The Presbytery Inn is pleased to announce that, in 2016, we will be embarking on a (Lord willing) daily commentary on the M’Cheyne Bible Reading Plan.

There are several plans available under the name of M’Cheyne. Several years ago, theologian Dr. D.A. Carson released a slightly modified plan.

The Presbytery Inn will follow M’Cheyne original plan, which can be found here, and as published in his Memoirs (.pdf version; .epub version).

Short commentary on one or more of the readings will be published to assist you with this daily discipline. The M’Cheyne plan has readings for private devotions and for families.

I encourage you to read along. A daily discipline of Bible reading is spiritual discipline.

I will let M’Cheyne tell you why you should follow this plan:

(1.) The whole Bible will be read through in an orderly manner in the course of a year.—The Old Testament once, the New Testament and Psalms twice. I fear many of you never read the whole Bible; and yet it is all equally divine: “All Scripture is given by inspiration of God, and is profitable for doctrine, for reproof, for correction, and instruction in righteousness, that the man of God may be perfect.” If we pass over some parts of Scripture, we shall be incomplete Christians.

(2.) Time will not be wasted in choosing what portions to read.—Often believers are at a loss to determine towards which part of the mountains of spices they should bend their steps. Here the question will be solved at once in a very simple manner.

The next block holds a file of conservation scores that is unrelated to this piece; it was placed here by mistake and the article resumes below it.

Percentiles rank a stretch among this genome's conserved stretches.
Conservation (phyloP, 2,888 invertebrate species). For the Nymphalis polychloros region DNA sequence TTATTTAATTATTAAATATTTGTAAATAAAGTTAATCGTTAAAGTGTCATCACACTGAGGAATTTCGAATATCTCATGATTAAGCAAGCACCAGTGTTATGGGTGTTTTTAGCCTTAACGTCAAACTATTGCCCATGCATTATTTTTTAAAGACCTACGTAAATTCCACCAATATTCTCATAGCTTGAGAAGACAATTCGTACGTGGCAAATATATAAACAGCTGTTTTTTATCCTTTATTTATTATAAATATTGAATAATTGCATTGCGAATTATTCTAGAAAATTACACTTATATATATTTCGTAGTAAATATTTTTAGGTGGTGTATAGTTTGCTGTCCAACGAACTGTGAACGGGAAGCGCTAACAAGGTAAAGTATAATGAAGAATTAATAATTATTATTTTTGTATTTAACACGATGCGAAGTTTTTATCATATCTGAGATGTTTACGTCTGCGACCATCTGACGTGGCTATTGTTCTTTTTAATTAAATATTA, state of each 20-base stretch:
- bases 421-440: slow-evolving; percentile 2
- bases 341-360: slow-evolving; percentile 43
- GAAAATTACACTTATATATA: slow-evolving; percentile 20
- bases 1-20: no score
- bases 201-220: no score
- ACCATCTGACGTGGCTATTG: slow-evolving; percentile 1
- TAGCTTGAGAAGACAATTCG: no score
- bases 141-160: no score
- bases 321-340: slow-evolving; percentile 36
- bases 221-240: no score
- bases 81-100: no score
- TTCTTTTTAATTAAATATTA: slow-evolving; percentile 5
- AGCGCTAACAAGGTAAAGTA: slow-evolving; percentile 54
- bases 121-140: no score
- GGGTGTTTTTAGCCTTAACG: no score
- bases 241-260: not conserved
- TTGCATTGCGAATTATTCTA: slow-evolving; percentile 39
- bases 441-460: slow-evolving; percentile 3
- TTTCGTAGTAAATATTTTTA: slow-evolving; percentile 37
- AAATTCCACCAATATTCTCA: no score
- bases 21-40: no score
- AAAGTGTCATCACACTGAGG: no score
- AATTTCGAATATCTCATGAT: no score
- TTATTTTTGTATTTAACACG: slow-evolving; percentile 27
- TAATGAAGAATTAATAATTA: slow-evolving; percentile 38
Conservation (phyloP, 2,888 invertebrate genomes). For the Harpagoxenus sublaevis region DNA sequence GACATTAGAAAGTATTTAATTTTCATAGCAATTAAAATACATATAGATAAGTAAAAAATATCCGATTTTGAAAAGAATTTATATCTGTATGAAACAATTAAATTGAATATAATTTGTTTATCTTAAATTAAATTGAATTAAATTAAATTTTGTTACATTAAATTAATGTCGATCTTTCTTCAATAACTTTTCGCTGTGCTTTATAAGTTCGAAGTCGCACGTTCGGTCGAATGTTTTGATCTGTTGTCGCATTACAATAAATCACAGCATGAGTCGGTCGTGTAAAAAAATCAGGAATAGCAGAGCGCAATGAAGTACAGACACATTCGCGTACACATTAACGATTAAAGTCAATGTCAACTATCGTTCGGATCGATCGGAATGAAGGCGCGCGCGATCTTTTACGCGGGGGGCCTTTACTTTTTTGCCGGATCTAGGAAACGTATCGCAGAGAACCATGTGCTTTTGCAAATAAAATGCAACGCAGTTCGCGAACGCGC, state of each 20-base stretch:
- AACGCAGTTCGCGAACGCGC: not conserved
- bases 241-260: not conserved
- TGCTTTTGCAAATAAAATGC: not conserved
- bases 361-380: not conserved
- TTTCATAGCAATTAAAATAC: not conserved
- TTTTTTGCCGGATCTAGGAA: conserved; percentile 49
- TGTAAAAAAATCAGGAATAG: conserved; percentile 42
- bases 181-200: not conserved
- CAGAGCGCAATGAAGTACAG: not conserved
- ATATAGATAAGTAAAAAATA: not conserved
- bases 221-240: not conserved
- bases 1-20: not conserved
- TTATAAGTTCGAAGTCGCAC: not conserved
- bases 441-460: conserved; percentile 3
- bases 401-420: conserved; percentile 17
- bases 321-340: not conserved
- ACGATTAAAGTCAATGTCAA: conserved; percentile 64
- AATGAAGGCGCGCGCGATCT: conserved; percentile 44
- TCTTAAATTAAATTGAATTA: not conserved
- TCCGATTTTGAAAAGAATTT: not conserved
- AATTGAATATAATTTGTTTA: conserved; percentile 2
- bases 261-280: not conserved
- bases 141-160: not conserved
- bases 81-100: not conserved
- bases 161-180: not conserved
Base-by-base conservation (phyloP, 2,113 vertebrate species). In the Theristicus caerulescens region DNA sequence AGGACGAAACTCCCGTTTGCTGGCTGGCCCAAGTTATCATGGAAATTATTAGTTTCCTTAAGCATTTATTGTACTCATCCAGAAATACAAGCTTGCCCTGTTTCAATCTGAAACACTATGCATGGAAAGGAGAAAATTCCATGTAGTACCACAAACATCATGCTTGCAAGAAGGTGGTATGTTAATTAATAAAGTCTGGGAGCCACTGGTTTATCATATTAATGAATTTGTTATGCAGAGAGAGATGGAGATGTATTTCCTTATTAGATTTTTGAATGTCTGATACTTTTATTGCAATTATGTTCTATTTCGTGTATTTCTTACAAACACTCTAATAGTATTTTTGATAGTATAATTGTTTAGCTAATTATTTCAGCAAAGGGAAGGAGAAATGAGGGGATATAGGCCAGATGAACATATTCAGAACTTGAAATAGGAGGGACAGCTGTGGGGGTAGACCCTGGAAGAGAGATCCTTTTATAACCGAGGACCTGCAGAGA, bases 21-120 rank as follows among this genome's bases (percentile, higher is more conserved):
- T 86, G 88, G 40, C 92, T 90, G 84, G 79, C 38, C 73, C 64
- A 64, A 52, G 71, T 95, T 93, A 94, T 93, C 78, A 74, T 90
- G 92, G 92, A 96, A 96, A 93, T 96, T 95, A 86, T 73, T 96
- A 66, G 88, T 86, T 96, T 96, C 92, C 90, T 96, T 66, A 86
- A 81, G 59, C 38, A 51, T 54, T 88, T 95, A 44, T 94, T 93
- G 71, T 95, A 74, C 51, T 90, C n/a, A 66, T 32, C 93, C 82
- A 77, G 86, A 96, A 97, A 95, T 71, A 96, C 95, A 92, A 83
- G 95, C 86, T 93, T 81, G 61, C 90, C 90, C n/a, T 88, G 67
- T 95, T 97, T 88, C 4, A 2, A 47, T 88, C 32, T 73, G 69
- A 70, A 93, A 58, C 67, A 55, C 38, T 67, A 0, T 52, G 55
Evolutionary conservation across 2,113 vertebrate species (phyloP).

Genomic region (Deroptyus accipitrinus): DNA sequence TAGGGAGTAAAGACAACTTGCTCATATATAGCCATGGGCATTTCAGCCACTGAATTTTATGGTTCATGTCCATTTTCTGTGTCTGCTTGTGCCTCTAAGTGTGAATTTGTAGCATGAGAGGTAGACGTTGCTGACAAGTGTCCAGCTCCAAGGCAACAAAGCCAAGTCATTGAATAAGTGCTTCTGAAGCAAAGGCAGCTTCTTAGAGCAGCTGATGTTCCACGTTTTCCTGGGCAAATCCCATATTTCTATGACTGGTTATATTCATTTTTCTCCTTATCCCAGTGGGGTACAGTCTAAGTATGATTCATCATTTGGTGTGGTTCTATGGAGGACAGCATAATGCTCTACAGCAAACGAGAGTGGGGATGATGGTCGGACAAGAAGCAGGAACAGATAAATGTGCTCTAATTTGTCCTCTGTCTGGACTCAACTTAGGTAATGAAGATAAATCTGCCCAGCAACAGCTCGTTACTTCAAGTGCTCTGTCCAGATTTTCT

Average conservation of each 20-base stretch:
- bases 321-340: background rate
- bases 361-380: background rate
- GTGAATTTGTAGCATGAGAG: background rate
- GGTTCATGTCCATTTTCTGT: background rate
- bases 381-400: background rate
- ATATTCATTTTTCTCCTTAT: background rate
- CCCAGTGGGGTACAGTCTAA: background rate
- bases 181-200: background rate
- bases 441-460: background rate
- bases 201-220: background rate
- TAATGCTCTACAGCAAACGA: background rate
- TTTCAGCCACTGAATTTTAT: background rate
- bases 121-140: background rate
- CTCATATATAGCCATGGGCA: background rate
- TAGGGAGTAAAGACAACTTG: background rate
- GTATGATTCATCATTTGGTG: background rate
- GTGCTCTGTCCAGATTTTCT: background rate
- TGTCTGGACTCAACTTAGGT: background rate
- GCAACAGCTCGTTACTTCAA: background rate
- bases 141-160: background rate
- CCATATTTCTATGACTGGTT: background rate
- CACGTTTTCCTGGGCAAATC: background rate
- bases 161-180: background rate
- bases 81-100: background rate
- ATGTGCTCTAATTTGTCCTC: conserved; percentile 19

(3.) Parents will have a regular subject upon which to examine their children and servants.—It is much to be desired that family worship were made more instructive than it generally is. The mere reading of the chapter is often too like water spilt on the ground. Let it be read by every member of the family beforehand, and then the meaning and application drawn out by simple question and answer. The calendar will be helpful in this. Friends, also, when they meet, will have a subject for profitable conversation in the portions read that day. The meaning of difficult passages may be inquired from the more judicious and ripe Christians, and the fragrance of simpler scriptures spread abroad.

(4.) The pastor will know in what part of the pasture the flock are feeding.— He will thus be enabled to speak more suitably to them on the Sabbath; and both pastor and elders will be able to drop a word of light and comfort in visiting from house to house, which will be more readily responded to.

(5.) The sweet bond of Christian love and unity will be strengthened—We shall be often led to think of those dear brothers and sisters in the Lord, here and elsewhere, who agree to join with us in reading these portions. We shall oftener be led to agree on earth, touching something we shall ask of God. We shall pray over the same promises, mourn over the same confessions, praise God in the same songs, and be nourished by the some words of eternal life.

I am a Reformed Presbyterian. I offer all content as my own personal reflections. I am not a licensed minister.